If you ask a Jew what it means to be good, they tend to begin by saying that this is a person who cares about the needs of others.
Such a person might give tzedakah to the poor or help people to cope when they are down on their luck by lending them money without expecting interest.
They will be caring and generous.
Torah many times commands us to do these things, including in Deuteronomy chapter 15 where we are clearly told “if there is a needy person among you … you must open your hand and lend them sufficient for whatever they need.”
Confidently, Deuteronomy 15 verse 4 proclaims “there shall be no needy person among you,” on the assumption that we will be a generous and caring people.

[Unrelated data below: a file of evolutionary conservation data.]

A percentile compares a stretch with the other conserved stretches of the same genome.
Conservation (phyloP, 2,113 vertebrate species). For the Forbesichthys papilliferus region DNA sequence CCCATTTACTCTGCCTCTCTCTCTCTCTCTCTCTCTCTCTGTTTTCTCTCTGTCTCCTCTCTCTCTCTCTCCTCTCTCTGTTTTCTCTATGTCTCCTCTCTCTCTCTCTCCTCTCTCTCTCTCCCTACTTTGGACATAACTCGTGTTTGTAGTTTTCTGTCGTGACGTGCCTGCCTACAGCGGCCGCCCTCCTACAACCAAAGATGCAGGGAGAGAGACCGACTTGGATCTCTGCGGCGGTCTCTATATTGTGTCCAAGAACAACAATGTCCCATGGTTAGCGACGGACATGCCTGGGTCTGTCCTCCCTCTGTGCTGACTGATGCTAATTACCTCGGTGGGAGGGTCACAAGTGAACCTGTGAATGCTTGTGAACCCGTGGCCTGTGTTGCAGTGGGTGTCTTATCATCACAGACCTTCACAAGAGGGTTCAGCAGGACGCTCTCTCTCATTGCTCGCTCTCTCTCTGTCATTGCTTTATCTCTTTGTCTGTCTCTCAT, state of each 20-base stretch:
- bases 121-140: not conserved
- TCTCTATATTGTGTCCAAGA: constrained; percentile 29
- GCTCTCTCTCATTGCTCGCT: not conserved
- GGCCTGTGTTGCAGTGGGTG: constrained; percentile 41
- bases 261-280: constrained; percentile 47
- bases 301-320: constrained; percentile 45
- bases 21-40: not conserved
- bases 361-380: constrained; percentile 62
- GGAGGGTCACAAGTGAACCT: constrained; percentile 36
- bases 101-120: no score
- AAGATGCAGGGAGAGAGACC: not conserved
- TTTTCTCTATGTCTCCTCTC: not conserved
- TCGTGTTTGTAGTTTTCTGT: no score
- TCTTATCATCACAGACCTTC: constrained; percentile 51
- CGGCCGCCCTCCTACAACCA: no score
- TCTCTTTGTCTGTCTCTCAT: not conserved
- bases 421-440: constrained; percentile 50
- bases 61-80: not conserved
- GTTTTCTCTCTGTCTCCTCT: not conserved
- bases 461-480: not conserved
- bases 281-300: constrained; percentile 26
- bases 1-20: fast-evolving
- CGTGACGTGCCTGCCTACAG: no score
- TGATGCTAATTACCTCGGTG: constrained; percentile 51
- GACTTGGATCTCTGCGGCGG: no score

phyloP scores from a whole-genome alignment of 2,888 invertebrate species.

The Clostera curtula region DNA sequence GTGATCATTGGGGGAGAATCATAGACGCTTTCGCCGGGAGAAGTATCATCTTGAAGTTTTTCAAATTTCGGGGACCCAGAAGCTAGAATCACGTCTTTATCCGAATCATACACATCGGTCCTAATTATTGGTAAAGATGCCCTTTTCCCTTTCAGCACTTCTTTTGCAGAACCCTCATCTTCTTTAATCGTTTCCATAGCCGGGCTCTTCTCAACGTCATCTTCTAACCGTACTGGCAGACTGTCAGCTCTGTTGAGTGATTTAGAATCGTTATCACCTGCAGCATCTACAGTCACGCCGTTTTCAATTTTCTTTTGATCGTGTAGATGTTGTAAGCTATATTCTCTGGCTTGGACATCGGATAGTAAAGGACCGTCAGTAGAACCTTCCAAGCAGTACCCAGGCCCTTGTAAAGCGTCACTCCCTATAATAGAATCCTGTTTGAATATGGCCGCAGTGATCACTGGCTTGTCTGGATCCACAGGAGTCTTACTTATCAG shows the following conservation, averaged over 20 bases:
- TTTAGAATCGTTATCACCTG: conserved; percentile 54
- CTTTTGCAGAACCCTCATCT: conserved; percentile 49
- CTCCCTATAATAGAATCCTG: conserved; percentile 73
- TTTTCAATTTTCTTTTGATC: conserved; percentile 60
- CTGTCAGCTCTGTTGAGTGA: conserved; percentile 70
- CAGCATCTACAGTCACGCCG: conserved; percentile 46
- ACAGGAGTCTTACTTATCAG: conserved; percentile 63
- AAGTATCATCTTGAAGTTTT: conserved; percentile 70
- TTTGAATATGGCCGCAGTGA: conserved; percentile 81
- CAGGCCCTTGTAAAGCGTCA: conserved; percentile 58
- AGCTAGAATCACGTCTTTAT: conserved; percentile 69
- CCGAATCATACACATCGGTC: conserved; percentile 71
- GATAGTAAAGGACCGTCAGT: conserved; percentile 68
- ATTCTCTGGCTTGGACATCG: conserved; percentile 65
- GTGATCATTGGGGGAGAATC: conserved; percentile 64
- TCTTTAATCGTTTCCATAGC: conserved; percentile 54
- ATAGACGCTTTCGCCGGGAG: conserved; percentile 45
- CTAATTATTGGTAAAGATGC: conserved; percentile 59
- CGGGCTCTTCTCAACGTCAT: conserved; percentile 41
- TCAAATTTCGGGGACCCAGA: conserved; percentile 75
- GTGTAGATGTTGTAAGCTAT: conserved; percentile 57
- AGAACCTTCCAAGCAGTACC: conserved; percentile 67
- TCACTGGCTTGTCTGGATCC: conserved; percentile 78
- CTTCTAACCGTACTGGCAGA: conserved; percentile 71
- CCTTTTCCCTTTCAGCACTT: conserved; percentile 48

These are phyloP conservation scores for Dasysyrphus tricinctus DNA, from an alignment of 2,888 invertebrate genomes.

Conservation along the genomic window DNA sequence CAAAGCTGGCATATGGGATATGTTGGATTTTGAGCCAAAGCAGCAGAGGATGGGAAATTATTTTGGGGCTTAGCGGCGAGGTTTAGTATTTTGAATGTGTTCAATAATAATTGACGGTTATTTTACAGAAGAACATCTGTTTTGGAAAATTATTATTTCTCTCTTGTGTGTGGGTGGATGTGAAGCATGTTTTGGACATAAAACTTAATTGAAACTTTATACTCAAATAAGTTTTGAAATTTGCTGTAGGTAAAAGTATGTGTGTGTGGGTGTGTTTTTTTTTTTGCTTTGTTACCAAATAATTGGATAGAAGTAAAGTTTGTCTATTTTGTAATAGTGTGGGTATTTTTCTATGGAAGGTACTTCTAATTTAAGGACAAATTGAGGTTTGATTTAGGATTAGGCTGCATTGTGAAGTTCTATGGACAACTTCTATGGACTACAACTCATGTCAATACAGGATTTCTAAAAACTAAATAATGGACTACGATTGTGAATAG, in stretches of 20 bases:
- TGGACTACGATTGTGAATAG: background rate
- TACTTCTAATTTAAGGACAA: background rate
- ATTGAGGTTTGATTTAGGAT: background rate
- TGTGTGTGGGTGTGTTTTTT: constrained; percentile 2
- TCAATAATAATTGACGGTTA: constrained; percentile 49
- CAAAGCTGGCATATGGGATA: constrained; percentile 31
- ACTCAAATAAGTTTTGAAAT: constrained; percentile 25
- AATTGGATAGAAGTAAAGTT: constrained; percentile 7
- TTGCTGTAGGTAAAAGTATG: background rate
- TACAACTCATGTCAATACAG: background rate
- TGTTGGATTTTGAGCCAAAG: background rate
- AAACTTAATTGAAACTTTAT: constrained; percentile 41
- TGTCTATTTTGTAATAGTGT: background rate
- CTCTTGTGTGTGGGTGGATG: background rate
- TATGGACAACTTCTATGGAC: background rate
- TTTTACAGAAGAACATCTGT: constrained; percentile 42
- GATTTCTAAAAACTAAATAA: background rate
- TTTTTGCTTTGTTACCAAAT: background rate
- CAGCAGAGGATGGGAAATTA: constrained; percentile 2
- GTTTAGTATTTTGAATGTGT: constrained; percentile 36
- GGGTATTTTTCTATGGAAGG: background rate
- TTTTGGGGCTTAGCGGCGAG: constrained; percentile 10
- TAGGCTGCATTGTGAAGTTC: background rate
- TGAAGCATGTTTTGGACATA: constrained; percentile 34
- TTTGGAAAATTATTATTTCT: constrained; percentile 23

Why then just seven verses later in Deuteronomy 15 verse 11 does the Torah tell us that “there will never cease to be needy people in your land?” Does God not have confidence that we will be caring and generous?
Wherever people form a community there are always going to be members of that community who will need help. We will always need to set up structures so that all can participate in community life equally and to help with basic needs when people are not able to manage them themselves.
These words also mean that no one should be embarrassed to ask their community for help, whether that be urgent welfare needs, help for their children to go to Jewish summer camp or aid to stay a member of the community.
The Torah mandates we help each other and recognise there will be needy people among us and who must be encouraged to ask for help which should be gladly given.
- Rabbi Mark Goldsmith, serves Edgware and Hendon Reform Synagogue
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